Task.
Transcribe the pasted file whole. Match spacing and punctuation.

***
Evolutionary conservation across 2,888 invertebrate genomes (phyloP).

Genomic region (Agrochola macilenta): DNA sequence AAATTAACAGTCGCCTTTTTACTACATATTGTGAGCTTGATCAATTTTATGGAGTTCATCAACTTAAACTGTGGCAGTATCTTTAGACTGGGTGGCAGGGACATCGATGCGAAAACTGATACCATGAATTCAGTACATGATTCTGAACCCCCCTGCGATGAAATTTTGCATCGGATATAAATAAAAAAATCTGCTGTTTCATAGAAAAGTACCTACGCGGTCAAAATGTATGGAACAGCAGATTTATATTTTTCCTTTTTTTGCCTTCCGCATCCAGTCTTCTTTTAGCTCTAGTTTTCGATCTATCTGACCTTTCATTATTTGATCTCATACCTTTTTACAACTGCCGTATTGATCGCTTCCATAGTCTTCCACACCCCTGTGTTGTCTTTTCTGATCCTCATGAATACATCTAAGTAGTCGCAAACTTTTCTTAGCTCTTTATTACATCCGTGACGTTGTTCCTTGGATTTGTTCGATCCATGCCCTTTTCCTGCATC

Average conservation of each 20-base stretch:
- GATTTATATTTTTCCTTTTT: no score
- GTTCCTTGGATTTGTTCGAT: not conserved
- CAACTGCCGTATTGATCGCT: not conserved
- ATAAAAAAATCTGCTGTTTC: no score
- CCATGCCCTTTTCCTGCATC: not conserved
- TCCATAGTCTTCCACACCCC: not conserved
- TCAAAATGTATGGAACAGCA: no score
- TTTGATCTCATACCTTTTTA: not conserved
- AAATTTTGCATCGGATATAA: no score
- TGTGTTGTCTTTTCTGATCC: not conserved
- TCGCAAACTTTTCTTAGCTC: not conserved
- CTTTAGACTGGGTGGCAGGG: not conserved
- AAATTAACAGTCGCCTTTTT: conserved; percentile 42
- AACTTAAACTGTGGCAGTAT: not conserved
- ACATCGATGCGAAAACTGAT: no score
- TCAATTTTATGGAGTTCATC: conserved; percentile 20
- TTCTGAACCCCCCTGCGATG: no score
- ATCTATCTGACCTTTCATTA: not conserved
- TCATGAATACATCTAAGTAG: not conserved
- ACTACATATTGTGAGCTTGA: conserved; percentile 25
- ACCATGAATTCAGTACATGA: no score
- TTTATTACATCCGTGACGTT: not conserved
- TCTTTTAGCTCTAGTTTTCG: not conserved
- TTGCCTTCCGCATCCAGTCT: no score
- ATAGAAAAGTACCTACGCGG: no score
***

Evolutionary conservation across 2,888 invertebrate genomes (phyloP).

Genomic region (Agrochola macilenta): DNA sequence AAATTAACAGTCGCCTTTTTACTACATATTGTGAGCTTGATCAATTTTATGGAGTTCATCAACTTAAACTGTGGCAGTATCTTTAGACTGGGTGGCAGGGACATCGATGCGAAAACTGATACCATGAATTCAGTACATGATTCTGAACCCCCCTGCGATGAAATTTTGCATCGGATATAAATAAAAAAATCTGCTGTTTCATAGAAAAGTACCTACGCGGTCAAAATGTATGGAACAGCAGATTTATATTTTTCCTTTTTTTGCCTTCCGCATCCAGTCTTCTTTTAGCTCTAGTTTTCGATCTATCTGACCTTTCATTATTTGATCTCATACCTTTTTACAACTGCCGTATTGATCGCTTCCATAGTCTTCCACACCCCTGTGTTGTCTTTTCTGATCCTCATGAATACATCTAAGTAGTCGCAAACTTTTCTTAGCTCTTTATTACATCCGTGACGTTGTTCCTTGGATTTGTTCGATCCATGCCCTTTTCCTGCATC

Average conservation of each 20-base stretch:
- GATTTATATTTTTCCTTTTT: no score
- GTTCCTTGGATTTGTTCGAT: not conserved
- CAACTGCCGTATTGATCGCT: not conserved
- ATAAAAAAATCTGCTGTTTC: no score
- CCATGCCCTTTTCCTGCATC: not conserved
- TCCATAGTCTTCCACACCCC: not conserved
- TCAAAATGTATGGAACAGCA: no score
- TTTGATCTCATACCTTTTTA: not conserved
- AAATTTTGCATCGGATATAA: no score
- TGTGTTGTCTTTTCTGATCC: not conserved
- TCGCAAACTTTTCTTAGCTC: not conserved
- CTTTAGACTGGGTGGCAGGG: not conserved
- AAATTAACAGTCGCCTTTTT: conserved; percentile 42
- AACTTAAACTGTGGCAGTAT: not conserved
- ACATCGATGCGAAAACTGAT: no score
- TCAATTTTATGGAGTTCATC: conserved; percentile 20
- TTCTGAACCCCCCTGCGATG: no score
- ATCTATCTGACCTTTCATTA: not conserved
- TCATGAATACATCTAAGTAG: not conserved
- ACTACATATTGTGAGCTTGA: conserved; percentile 25
- ACCATGAATTCAGTACATGA: no score
- TTTATTACATCCGTGACGTT: not conserved
- TCTTTTAGCTCTAGTTTTCG: not conserved
- TTGCCTTCCGCATCCAGTCT: no score
- ATAGAAAAGTACCTACGCGG: no score